This study, published as two articles, was built on the review of international and Australian filicide research that had investigated the issue of parental separation and divorce as a possible factor in filicide deaths. That review had shown the fragmentary and uncoordinated state of past research with many poorly designed, unreliable, and unrelated studies.
The second filicide study instigated by the Hub sought to discover the numbers of children killed by a parent or stepparent or an equivalent legal guardian in Victoria in the period 2000 to 2009, the identities of the parental perpetrators and the circumstances around the deaths, including what possible risk and causal factors were involved. As Victoria is the second most populous state in Victoria and one with considerable ethnic diversity, it was envisaged that the findings would be reliable.
Data was collected from the files held in the Victorian Coroner’s Office and covered all aspect of the children’s deaths. At that time, there was no data base of these deaths and data was extracted from each file. While the study began in 2012, the end date of deaths of 2009 was chosen because it could take some years after a death before a file was finally closed.
A retrospective study of all filicide deaths
of children ages 0 – 17
Some 57 children were killed in that period. Two deaths were neonaticide deaths and most of the other deaths were in the 0-4 age range. Male children were killed in larger numbers than female children, higher again than the rates found in overseas research. The circumstances around the neonaticide deaths did not allow for parental perpetrators to be identified conclusively.
However, in the other deaths parental perpetrators where identified came from four groups:
- mothers and fathers acting together, and,
The table to the left shows the relationship of the major perpetrators to victims according to victim’s age and gender.
Thus, from the table it can be seen that mothers and fathers killed almost equal numbers of victims and were equally likely to kill male or female children but stepfathers while killing the least number of victims killed a number disproportionately larger than their presence in the population.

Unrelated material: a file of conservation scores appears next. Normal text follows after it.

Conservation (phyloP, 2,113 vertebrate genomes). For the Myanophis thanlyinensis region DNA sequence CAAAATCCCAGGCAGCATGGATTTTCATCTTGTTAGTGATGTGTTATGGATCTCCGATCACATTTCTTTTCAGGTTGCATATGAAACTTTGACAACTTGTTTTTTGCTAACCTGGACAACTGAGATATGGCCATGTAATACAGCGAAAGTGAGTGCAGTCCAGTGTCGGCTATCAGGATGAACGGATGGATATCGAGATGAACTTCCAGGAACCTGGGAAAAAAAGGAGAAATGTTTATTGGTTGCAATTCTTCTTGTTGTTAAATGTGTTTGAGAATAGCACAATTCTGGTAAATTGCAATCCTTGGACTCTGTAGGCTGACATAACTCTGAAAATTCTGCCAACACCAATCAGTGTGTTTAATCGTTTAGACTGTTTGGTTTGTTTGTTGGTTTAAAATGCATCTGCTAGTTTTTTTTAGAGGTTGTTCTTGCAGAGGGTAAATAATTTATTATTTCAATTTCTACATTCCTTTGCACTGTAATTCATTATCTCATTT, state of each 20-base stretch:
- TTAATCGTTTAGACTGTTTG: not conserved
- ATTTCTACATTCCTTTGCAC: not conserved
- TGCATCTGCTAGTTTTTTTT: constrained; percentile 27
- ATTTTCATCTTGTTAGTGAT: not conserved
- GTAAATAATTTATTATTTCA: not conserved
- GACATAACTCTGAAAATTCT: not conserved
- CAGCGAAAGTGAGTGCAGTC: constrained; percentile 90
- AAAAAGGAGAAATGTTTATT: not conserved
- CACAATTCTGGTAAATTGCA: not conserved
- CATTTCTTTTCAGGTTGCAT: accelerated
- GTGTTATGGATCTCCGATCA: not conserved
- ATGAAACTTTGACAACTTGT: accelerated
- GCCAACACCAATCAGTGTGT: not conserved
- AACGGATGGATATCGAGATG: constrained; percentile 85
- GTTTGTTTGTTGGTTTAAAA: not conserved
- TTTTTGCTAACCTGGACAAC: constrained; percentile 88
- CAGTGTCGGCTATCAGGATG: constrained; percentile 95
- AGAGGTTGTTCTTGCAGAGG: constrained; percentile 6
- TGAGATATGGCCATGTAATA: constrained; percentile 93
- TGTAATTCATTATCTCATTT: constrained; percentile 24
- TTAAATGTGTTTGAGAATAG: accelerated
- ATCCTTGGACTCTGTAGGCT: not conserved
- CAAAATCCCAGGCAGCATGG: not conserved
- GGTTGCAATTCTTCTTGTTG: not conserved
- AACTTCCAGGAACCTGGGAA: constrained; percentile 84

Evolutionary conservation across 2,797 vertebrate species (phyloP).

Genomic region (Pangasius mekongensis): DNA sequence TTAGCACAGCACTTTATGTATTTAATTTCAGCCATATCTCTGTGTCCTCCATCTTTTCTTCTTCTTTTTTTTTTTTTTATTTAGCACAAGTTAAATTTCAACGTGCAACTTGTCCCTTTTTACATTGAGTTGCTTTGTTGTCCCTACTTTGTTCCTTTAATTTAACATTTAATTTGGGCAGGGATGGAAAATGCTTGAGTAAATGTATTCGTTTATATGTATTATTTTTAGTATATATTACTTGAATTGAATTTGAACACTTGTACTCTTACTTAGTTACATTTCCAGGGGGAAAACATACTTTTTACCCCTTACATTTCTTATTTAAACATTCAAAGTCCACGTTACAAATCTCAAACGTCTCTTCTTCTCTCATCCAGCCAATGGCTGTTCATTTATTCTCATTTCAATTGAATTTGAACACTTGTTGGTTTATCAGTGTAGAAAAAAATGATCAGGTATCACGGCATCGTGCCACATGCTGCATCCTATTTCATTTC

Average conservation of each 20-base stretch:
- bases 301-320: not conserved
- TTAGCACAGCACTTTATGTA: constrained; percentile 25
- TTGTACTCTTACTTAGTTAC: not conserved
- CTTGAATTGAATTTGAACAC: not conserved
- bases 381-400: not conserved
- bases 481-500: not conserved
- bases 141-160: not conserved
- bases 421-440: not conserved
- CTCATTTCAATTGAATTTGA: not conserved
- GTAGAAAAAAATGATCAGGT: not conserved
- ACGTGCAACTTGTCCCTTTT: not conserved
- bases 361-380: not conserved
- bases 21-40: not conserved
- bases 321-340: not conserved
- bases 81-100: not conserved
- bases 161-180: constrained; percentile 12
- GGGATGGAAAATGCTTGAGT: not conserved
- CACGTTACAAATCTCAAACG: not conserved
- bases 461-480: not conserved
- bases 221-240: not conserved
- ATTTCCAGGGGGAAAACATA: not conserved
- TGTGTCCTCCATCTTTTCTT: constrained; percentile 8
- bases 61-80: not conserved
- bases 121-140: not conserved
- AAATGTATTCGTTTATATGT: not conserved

The risk or potential causal factors were found to be a constellation of factors that varied according to the perpetrator group. These factors were mental illness (mostly depression), parental separation, domestic violence, substance abuse and past or concurrent child abuse. Mothers were found to suffer more often from mental illness than either fathers or stepfathers, but fathers did suffer mental illness, from being a victim of domestic violence, from parental separation and to a lesser extent from substance abuse. Fathers were characterised by being a perpetrator of domestic violence, suffering from mental illness (again mostly depression), parental separation and from substance abuse. Stepfathers did not suffer from mental illness, nor parental separation but had high rates of inflicting domestic violence and child abuse (present and past children) and of substance abuse. Mothers killed more very young children but also children across all age groups, fathers killed children a little older but across all age groups and stepfathers killed very young children.
Perpetrators were found to be in contact with services. Mothers contacted GPs and mental health and counselling services and fathers contacted GPs. Fathers and stepfathers were contacted by child protection, substance abuse services and criminal justice services. Accounts of perpetrators contacts with services showed much misunderstanding by professionals of the perpetrators and the dangers they presented to their children. At the same time services were a protective factor because the study showed that one Victorian local government area with few health and welfare services and a concentration of young families had an extremely high rate of filicide deaths.